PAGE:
Ignore noisy logs with fluentd in EKS or other Kubernetes clusters

Recently, I decided to use the fluentd-kubernetes-daemonset project to easily ship all logs from an EKS Kubernetes cluster in Amazon to an Elasticsearch cluster operating elsewhere.

The initial configuration worked great out of the box—just fill in details like the FLUENT_ELASTICSEARCH_HOST and any authentication info, and then deploy the RBAC rules and DaemonSet into your cluster, and you're off to the races (assuming your Elasticsearch instance is configured to allow access from the cluster!).

But once I did that, I noticed the brand new EKS cluster was sending over 16,000 log messages per second to Elasticsearch. Doing a tiny bit of analysis (not much was required, honestly), I found that over 98% of the logs were coming from two EKS-specific noisy containers, efs-csi-node and ebs-snapshot-controller.

Follow logs from multiple K8s Pods in a Deployment, ReplicaSet, etc.

For production applications running in containerized infrastructure (e.g. Kubernetes, ECS, Docker Swarm, etc.)—and even for more traditional infrastructure with multiple application servers (for horizontal scalability), it is important to have centralized, persistent logging of some sort or another.

Some services like the ELK/EFK stack, SumoLogic, and Splunk offer a robust feature set for full text searching, filtering, and 'log intelligence'. On the other end of the spectrum, you can use a simple aggregator like rsyslogd or CloudWatch Logs without a fancy system on top if you just need basic central log storage.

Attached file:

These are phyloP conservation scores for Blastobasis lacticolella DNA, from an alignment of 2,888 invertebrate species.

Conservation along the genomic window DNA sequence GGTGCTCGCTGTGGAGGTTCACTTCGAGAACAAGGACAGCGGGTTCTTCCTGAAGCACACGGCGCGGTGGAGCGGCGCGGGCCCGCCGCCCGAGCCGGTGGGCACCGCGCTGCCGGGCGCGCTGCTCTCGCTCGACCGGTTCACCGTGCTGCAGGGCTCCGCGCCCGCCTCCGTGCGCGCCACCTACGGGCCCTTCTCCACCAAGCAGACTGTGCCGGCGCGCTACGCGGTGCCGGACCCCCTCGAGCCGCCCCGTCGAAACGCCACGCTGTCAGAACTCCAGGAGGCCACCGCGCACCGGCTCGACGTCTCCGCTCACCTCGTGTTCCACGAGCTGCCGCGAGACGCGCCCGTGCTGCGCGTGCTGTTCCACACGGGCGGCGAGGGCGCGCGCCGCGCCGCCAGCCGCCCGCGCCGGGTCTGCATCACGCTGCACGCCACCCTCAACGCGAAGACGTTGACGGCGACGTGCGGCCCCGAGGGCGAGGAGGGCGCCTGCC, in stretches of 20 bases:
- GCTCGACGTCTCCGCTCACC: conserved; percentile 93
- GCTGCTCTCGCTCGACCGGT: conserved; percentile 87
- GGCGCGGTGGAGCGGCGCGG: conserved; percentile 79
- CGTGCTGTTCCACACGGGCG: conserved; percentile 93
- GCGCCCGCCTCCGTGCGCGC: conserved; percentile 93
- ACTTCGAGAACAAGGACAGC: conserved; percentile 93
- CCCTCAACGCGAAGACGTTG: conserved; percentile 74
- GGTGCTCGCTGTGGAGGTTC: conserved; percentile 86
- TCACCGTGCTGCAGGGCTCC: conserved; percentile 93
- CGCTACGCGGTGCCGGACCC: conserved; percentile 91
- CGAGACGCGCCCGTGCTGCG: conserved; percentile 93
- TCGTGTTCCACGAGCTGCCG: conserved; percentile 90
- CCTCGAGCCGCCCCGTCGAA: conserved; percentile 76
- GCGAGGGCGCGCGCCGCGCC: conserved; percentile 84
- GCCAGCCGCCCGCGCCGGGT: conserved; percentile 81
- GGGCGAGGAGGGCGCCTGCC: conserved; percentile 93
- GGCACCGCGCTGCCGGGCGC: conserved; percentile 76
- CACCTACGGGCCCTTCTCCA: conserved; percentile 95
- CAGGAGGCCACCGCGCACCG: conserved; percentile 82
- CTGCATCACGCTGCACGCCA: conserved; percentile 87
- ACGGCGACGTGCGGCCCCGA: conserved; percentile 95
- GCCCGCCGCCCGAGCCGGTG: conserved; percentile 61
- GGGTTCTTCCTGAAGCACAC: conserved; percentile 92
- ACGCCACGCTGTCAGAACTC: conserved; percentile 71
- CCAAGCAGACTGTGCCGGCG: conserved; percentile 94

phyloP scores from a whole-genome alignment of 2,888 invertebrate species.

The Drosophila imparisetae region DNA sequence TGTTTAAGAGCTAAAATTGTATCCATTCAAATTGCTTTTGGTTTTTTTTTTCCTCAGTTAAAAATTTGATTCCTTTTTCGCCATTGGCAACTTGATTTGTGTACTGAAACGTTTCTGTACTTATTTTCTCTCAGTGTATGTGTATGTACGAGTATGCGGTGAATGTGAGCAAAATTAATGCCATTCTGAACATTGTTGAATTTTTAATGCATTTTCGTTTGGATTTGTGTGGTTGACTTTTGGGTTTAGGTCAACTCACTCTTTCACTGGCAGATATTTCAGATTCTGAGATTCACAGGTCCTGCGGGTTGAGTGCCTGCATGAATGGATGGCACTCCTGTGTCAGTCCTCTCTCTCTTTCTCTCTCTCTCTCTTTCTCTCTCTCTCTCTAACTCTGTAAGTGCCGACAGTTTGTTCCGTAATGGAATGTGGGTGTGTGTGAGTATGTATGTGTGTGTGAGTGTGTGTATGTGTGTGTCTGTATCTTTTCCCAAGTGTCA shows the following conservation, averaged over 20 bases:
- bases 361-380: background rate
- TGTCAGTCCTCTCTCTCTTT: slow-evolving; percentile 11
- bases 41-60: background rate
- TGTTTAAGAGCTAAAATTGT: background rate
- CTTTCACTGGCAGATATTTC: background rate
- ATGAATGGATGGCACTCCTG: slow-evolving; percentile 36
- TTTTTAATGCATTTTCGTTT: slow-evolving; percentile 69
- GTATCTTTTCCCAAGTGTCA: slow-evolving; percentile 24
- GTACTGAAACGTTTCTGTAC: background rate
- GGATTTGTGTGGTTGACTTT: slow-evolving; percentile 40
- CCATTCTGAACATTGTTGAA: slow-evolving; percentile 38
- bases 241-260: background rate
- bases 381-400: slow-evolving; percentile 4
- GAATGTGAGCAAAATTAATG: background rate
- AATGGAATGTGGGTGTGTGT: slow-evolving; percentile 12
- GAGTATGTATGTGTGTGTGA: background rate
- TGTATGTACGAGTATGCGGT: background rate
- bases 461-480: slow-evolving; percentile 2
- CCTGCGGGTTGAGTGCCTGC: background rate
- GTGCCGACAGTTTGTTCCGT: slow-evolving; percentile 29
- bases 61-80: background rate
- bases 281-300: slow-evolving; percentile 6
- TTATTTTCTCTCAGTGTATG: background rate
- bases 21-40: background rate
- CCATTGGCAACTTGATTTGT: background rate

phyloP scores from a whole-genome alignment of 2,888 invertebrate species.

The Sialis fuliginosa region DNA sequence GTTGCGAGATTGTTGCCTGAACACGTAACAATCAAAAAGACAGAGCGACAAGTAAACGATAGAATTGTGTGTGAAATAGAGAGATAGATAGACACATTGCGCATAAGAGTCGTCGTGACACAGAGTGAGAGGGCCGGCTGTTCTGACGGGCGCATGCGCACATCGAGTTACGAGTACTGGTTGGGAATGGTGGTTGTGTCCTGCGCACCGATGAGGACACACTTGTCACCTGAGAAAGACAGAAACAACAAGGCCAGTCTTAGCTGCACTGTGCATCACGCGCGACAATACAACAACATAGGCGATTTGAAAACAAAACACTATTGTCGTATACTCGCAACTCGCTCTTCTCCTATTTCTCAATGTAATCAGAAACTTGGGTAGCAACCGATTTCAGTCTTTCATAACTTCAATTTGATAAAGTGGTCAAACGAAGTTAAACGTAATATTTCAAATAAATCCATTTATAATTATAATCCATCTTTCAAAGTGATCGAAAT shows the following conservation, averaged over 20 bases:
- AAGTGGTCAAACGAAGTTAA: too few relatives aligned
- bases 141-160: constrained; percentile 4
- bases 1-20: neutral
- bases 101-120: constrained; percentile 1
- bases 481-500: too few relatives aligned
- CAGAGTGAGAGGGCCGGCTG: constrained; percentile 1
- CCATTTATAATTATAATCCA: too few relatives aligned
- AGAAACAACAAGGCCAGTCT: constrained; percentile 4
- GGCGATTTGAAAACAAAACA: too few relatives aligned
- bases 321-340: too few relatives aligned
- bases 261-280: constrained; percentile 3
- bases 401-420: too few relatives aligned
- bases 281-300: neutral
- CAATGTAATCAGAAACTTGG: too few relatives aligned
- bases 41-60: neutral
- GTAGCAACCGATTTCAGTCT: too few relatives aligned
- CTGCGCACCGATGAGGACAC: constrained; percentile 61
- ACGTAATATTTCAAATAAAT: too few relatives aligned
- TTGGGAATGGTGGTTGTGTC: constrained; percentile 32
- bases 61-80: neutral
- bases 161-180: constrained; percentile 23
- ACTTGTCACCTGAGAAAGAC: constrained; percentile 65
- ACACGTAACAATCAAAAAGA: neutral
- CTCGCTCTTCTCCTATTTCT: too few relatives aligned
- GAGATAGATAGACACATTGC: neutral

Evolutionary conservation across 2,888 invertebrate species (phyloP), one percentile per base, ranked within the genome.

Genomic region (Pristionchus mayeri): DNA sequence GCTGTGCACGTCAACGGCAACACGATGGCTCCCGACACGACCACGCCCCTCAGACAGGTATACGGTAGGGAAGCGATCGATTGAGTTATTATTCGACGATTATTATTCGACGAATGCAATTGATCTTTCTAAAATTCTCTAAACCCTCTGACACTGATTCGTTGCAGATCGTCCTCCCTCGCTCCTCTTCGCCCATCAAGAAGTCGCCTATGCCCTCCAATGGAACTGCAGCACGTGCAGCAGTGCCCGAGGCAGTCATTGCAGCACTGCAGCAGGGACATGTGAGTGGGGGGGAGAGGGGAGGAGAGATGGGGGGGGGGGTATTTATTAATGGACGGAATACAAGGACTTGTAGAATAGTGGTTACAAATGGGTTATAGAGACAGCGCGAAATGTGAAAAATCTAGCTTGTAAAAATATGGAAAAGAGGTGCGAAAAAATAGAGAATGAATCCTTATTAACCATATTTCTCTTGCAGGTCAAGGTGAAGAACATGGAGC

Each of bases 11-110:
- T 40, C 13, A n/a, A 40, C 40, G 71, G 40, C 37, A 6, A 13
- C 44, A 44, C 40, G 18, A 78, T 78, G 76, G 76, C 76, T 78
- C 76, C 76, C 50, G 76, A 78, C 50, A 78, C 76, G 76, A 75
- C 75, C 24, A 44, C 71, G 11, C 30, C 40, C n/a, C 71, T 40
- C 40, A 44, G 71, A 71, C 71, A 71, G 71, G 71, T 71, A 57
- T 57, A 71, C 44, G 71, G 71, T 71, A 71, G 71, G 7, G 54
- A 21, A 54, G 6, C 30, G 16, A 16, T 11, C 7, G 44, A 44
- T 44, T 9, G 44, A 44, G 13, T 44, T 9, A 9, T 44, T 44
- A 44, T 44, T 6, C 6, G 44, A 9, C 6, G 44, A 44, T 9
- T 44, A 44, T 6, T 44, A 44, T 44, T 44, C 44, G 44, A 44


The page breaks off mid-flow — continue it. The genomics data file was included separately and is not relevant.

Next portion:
But when I'm debugging something in a Kubernetes cluster—especially something like an internal service which I may not want to have logging everything to a central logging system (for cost or performance reasons)—it's often helpful to see all the logs from all pods in a Deployment or Replication Controller at the same time.

You can always stream logs from a single Pod with the command:

How to edit and navigate chunks of a giant text file on Mac/Linux

For most log and text files, simply opening them up in $editor_of_your_choice works fine. If the file is less than a few hundred megabytes, most modern editors (and even some IDEs) shouldn't choke on them too badly.

But what if you have a 1, 2, or 10 GB logfile or giant text file you need to search through? Finding a line with a bit of text is simple enough (and not too slow) if you're using grep. But if you want to grab a chunk of the file and edit that chunk, or split the file into smaller files, there's a simple process that I use, based on this Stack Overflow answer:

Drupal 6.x and PHP 5.3.x - Date Timezone warnings

This morning, I was presented with quite the conundrum: one of my servers suddently started having about 4x the normal MySQL traffic it would have in a morning, and I had no indication as to why this was happening; traffic to the sites on the server was steady (no spikes), and I couldn't find any problems with any of the sites.

munin mysql traffic spike

However, after inspecting the Apache (httpd) error logs for the Drupal 6 sites, I found a ton of PHP warnings on almost all the sites. Something like the following: